Art and Globalization

Author : James Elkins
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"Brings together historians, philosophers, critics, postcolonial theorists, and curators to ask how contemporary global art is conceptualized. Issues discussed include globalism and globalization, internationalism and nationality, empire and capitalism"--Provided by publisher.

Feminism and Art in Postwar Italy

Author : Francesco Ventrella
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A renowned art critic of the 1960s, Carla Lonzi abandoned the art world in 1970 to found Rivolta Femminile, a pioneering feminist collective in Italy. Rather than separating the art world luminary from the activist, however, this book looks at the two together. It demonstrates that even as Lonzi refused art, she articulated how feminist spaces and communities drew strength from creativity. The eleven essays in this book document the artistic and feminist circles of postwar Italy, a time characterised both by radical protest and avant-garde aesthetics, using primary and archival sources never before translated into English. They map Lonzi's deep connections to the influential Italian Arte Povera movement, and explore her complicated relationship with female artists of the time, such as Carla Accardi and Suzanne Santoro. Carla Lonzi's written work and activism represents a crucial, but previously overlooked, feminist intervention in traditional art history from beyond the Anglo-American canon. This book is a timely and urgent addition to our understanding of radical politics, separatist feminism and art criticism in the postwar period.

Czech Feminisms

Author : Iveta Jusová
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In this wide-ranging study of women’s and gender issues in the pre- and post-1989 Czech Republic, contributors engage with current feminist debates and theories of nation and identity to examine the historical and cultural transformations of Czech feminism. This collection of essays by leading scholars, artists, and activists, explores such topics as reproductive rights, state socialist welfare provisions, Czech women’s NGOs, anarchofeminism, human trafficking, LGBT politics, masculinity, feminist art, among others. Foregrounding experiences of women and sexual and ethnic minorities in the Czech Republic, the contributors raise important questions about the transfer of feminist concepts across languages and cultures. As the economic orthodoxy of the European Union threatens to occlude relevant stories of the different national communities comprising the Eurozone, this book contributes to the understanding of the diverse origins from which something like a European community arises.

Feminisms is Still Our Name

Author : Malin Hedley Hayden
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Feminisms have played a crucial part in art, art history and curatorial practices over the last forty years. Hence, it is by now imperative to scrutinize the history of feminist theories and methods within both fields. Feminisms is Still Our Name is an anthology that critically debates the current status of feminisms in visual art and its relation to past art histories and possible feminist futures. It brings together essays by leading scholars in order to meet the urgent need both for a critical historiography and for re-vitalizations of feminist practices within written as well as visual narratives of modern and contemporary art. From a variety of perspectives, the editors and contributors to this book initiate a much-needed debate about possible strategies for a renewal of feminisms in art history and curating. At the same time, it demonstrates the necessity of further explorations and research into the diversity of feminist pasts. Indeed, this volume provides strong arguments that historiographical critique is an inevitable part of any future feminism(s). In providing fresh approaches to such important fields as feminist art history and feminist curating, the essays assembled in Feminisms is Still Our Name will provoke fruitful discussion about the relation between academic and curatorial feminist practices. Contributors: Renee Baert, Malin Hedlin Hayden, Lolita Jablonskiene, Amelia Jones, Mary Kelly, Griselda Pollock, and Jessica Sjöholm Skrubbe.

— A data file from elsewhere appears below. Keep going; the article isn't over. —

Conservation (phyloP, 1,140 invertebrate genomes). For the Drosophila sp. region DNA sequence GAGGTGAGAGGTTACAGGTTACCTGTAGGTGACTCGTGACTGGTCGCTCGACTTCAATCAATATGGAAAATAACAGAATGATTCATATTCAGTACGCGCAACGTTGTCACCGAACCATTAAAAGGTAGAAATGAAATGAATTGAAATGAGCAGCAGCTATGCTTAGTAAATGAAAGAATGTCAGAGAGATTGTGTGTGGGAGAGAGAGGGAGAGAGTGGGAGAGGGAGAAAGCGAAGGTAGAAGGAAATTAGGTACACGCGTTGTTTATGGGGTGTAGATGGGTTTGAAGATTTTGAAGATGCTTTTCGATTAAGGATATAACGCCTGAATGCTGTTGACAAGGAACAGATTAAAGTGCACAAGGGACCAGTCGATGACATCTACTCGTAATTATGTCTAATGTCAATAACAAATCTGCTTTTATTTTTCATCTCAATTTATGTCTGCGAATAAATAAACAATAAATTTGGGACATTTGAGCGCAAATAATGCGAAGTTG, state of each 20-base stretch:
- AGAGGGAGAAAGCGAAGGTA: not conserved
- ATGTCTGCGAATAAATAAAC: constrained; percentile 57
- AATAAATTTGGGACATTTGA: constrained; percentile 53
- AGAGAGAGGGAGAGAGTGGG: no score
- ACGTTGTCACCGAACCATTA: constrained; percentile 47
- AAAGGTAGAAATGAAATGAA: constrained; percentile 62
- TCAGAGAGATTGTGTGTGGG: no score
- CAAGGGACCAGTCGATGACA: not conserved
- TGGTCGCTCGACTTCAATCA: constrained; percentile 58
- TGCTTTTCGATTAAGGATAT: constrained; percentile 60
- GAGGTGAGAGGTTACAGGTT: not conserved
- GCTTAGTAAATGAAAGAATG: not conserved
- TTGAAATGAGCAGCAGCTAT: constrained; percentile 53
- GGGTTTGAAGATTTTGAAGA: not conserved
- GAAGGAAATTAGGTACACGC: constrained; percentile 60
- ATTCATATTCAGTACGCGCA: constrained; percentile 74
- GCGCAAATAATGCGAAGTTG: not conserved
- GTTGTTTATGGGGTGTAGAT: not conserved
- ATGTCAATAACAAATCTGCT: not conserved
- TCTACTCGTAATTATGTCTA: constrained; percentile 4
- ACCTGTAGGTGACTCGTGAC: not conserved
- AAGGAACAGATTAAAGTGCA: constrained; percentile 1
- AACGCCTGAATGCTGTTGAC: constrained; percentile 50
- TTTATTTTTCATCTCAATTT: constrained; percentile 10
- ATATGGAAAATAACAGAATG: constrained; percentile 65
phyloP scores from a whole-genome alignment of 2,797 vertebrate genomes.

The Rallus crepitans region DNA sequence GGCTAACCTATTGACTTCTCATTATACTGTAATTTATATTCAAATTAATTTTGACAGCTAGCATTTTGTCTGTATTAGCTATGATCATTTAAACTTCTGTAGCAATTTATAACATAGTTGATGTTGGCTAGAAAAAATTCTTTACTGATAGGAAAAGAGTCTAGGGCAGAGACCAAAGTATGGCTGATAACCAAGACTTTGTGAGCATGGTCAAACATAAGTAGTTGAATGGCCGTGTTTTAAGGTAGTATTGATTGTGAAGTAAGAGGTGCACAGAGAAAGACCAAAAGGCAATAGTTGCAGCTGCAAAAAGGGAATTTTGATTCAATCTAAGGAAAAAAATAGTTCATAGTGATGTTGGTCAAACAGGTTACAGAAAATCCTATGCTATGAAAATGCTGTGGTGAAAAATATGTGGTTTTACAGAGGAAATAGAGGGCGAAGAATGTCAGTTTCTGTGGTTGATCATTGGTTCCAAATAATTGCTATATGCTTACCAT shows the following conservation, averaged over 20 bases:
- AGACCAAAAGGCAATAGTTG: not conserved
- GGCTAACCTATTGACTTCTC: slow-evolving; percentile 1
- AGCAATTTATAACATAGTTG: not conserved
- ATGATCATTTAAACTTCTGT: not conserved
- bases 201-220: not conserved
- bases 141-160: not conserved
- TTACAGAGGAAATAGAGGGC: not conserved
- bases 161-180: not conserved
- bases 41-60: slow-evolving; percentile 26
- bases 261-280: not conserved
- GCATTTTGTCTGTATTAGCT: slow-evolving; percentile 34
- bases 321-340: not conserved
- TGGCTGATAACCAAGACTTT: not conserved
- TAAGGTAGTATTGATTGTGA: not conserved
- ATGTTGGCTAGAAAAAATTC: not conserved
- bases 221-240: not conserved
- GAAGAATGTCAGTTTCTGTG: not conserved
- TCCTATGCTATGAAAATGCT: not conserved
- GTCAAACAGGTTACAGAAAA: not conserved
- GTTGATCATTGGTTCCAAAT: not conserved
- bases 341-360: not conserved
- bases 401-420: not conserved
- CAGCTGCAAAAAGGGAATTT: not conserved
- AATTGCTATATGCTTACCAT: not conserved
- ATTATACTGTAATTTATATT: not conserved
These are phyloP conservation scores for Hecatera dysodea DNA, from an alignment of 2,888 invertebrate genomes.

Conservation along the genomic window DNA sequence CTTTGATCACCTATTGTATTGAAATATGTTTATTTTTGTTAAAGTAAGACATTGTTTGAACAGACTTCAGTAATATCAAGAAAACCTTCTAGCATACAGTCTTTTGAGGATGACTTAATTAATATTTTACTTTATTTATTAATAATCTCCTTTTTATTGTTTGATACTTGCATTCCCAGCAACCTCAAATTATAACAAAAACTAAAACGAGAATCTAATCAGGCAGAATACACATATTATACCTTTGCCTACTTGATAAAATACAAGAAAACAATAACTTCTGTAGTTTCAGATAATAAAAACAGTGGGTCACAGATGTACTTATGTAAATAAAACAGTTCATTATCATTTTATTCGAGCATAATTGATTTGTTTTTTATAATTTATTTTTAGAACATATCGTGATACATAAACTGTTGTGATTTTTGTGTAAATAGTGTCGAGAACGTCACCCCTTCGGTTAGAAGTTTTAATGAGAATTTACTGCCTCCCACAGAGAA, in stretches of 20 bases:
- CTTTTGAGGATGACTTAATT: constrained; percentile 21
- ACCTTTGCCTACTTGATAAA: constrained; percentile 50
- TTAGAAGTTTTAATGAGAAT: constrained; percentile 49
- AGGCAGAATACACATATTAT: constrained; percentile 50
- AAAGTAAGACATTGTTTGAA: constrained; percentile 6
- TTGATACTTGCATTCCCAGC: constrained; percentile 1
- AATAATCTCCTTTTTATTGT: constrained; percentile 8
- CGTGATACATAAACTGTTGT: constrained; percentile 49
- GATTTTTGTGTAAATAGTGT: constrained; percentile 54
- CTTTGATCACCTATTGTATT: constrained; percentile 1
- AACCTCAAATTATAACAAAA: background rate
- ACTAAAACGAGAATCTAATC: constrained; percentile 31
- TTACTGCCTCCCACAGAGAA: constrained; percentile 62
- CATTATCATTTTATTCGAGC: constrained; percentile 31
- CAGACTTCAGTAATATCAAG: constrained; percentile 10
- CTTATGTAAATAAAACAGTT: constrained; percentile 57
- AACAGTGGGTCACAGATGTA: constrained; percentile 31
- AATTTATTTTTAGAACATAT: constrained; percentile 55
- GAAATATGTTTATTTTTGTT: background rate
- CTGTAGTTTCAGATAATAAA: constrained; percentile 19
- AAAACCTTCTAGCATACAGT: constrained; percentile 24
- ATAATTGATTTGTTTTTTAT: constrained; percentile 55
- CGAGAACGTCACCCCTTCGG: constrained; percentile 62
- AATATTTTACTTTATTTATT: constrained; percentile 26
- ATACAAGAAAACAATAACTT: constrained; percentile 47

Feminism Art Theory

Author : Hilary Robinson
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Hilary Robinson is Dean of the School of Art and Design and Professor of Visual Culture at Middlesex University London, having previously held positions at Carnegie Mellon University, USA, and the University of Ulster, Norhern Ireleand. --Book Jacket.

Sexing the Border

Author : Katarzyna Kosmala
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This innovative book represents a timely intervention in both critical discourses on video and new media art, as well as examination of gender in post-Socialist contexts. The chapters explore how encounters between art and technology have been implicated in the representation and analysis of gender, critically reflecting current debates and politics across the region and Europe. The book offers a diversity of analytical contexts, addressing interwoven histories across post-Socialist Europe, and engages the paradigms of art practice and the visual cultures such histories uphold. Contributors have given a broad interpretation to the questions of video, media and performance, as well as to mediation in relation to art and gender, reflecting on a wide range of subjects, from the curatorial role to artistic practice, cross-cultural collaboration, co-production, democracy and representation, and impasses in securing streamlined identities. The volume brings together rigorously theoretical and visually comprehensive examinations of examples of works, featuring artists such as: Bernd and Hilla Becher; Anna Daučiková; Izabella Gustowska; Judit Kele; Komar and Melamid; Andrzej Karmasz; Marko Marković; Oleg Mavromatti; Tanja Ostojić; Nebojša Šerić Šoba; Mare Tralla; Ulay and Abramović and others. Contributors: Inga Fonar Cocos, Mark Gisbourne, Marina Gržinić, Beata Hock, Katarzyna Kosmala, Paweł Leszkowicz, Iliyana Nedkova, Agata Rogoś, Boryana Rossa, Aneta Stojnić, Josip Zanki. Preface by Katy Deepwell.